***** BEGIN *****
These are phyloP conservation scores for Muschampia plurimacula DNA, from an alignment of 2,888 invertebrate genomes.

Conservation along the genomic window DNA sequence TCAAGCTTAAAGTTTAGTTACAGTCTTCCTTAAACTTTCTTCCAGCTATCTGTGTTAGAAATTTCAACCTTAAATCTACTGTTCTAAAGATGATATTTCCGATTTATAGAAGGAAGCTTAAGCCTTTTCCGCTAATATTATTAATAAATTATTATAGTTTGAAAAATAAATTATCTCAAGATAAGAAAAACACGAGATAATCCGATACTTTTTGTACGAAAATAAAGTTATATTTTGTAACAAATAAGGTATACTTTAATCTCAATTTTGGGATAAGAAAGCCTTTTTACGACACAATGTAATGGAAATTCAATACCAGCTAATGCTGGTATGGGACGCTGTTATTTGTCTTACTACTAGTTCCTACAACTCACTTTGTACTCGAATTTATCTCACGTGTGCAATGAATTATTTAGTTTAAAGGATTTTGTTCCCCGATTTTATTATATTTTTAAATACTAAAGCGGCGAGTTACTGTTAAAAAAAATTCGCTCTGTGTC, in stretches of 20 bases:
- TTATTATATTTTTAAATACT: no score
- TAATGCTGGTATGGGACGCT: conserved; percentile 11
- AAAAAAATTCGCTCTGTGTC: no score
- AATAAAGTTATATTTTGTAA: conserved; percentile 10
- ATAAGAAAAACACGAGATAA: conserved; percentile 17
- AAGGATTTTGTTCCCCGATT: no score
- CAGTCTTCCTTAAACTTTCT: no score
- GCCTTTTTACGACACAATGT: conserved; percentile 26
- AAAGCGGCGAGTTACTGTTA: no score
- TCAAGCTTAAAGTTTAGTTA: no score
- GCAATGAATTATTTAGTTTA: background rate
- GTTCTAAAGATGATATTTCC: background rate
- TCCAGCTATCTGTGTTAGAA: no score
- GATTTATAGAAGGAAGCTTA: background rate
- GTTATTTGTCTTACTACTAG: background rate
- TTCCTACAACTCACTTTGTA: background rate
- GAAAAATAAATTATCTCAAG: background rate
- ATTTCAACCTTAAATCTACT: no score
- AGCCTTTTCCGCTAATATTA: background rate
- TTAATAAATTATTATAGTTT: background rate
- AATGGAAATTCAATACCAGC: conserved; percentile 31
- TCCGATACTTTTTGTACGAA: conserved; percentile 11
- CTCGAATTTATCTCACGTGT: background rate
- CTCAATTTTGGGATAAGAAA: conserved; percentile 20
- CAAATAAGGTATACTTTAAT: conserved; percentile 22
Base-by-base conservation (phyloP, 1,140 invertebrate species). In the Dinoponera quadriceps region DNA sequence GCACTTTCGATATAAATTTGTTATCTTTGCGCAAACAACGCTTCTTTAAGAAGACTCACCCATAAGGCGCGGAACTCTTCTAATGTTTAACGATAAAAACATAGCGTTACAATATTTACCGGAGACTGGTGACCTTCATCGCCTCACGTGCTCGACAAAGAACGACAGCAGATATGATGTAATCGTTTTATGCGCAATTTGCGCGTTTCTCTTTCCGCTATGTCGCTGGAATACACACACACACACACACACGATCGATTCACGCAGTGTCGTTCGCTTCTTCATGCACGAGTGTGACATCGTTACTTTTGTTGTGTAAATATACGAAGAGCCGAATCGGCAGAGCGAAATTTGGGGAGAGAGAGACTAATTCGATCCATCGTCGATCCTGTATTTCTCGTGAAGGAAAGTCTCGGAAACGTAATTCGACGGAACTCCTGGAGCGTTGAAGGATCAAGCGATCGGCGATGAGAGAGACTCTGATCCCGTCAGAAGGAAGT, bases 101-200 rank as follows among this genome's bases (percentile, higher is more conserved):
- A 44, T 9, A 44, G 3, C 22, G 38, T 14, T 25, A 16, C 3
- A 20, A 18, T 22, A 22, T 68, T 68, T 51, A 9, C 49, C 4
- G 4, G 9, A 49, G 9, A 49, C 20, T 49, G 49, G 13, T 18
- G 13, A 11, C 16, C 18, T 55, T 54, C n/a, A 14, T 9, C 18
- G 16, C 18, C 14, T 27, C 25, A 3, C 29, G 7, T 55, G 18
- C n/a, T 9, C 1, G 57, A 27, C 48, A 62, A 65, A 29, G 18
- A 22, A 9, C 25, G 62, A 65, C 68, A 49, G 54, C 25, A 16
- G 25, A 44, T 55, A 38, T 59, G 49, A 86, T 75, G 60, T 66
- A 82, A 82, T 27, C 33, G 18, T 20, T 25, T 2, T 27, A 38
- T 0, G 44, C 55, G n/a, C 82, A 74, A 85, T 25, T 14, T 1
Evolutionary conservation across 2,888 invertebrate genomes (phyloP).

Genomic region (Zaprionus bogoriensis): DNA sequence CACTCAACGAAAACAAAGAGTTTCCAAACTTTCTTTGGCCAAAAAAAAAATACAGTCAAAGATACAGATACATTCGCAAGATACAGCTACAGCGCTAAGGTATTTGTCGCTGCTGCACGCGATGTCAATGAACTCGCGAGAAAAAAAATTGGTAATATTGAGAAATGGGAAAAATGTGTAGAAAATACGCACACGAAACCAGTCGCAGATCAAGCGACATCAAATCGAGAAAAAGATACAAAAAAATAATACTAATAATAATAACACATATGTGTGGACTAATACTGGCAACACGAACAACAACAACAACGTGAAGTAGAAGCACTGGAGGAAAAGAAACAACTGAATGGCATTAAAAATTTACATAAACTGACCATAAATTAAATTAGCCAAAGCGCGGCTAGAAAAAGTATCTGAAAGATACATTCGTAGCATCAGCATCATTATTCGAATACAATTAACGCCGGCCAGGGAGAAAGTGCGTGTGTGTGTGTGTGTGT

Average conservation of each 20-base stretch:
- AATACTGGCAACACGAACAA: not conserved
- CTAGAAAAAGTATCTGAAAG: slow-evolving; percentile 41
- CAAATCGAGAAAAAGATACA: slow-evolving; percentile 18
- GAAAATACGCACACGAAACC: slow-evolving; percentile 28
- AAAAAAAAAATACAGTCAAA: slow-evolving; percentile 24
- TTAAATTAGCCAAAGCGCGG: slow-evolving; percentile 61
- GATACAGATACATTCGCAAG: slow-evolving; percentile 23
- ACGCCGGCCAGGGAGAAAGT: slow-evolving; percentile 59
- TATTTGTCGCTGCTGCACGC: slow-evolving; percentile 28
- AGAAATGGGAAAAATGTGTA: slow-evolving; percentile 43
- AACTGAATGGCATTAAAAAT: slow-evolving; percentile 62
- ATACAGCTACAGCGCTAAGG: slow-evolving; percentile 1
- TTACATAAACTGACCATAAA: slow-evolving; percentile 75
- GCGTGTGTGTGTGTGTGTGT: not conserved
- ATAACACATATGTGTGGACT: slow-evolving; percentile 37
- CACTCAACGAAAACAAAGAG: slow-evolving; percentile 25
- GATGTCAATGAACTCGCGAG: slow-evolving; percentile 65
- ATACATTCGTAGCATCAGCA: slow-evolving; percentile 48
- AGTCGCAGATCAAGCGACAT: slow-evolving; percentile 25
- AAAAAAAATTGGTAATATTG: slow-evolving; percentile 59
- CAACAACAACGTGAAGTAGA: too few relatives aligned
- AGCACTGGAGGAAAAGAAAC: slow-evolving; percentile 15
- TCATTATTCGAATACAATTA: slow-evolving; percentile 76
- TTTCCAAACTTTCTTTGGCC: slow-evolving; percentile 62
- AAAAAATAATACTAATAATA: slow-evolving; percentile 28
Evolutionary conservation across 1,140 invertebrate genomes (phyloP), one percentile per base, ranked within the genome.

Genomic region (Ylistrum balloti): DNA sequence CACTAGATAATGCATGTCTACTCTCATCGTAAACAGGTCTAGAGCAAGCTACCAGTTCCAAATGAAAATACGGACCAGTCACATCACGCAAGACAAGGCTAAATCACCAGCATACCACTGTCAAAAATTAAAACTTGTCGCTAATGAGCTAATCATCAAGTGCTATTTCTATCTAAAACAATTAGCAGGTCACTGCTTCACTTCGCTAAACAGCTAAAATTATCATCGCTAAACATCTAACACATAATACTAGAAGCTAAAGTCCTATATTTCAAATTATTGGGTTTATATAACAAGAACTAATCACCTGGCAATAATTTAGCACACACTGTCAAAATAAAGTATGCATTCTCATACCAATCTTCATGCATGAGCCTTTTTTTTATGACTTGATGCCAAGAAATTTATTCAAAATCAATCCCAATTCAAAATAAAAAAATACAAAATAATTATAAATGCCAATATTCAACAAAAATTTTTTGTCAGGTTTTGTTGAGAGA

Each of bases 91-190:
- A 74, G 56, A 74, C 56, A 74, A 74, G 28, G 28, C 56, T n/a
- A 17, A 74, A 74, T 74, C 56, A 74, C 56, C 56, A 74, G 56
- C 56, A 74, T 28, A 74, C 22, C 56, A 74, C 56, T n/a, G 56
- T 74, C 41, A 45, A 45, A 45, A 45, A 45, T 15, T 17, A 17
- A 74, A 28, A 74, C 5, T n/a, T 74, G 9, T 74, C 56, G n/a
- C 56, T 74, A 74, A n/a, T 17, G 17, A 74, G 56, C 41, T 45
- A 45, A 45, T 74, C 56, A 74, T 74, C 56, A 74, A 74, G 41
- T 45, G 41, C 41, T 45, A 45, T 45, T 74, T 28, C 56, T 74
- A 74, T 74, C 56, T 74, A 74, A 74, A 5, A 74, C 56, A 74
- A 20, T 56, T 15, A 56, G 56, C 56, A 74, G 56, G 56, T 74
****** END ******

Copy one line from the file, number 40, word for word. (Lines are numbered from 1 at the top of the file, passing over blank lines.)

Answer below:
Genomic region (Zaprionus bogoriensis): DNA sequence CACTCAACGAAAACAAAGAGTTTCCAAACTTTCTTTGGCCAAAAAAAAAATACAGTCAAAGATACAGATACATTCGCAAGATACAGCTACAGCGCTAAGGTATTTGTCGCTGCTGCACGCGATGTCAATGAACTCGCGAGAAAAAAAATTGGTAATATTGAGAAATGGGAAAAATGTGTAGAAAATACGCACACGAAACCAGTCGCAGATCAAGCGACATCAAATCGAGAAAAAGATACAAAAAAATAATACTAATAATAATAACACATATGTGTGGACTAATACTGGCAACACGAACAACAACAACAACGTGAAGTAGAAGCACTGGAGGAAAAGAAACAACTGAATGGCATTAAAAATTTACATAAACTGACCATAAATTAAATTAGCCAAAGCGCGGCTAGAAAAAGTATCTGAAAGATACATTCGTAGCATCAGCATCATTATTCGAATACAATTAACGCCGGCCAGGGAGAAAGTGCGTGTGTGTGTGTGTGTGT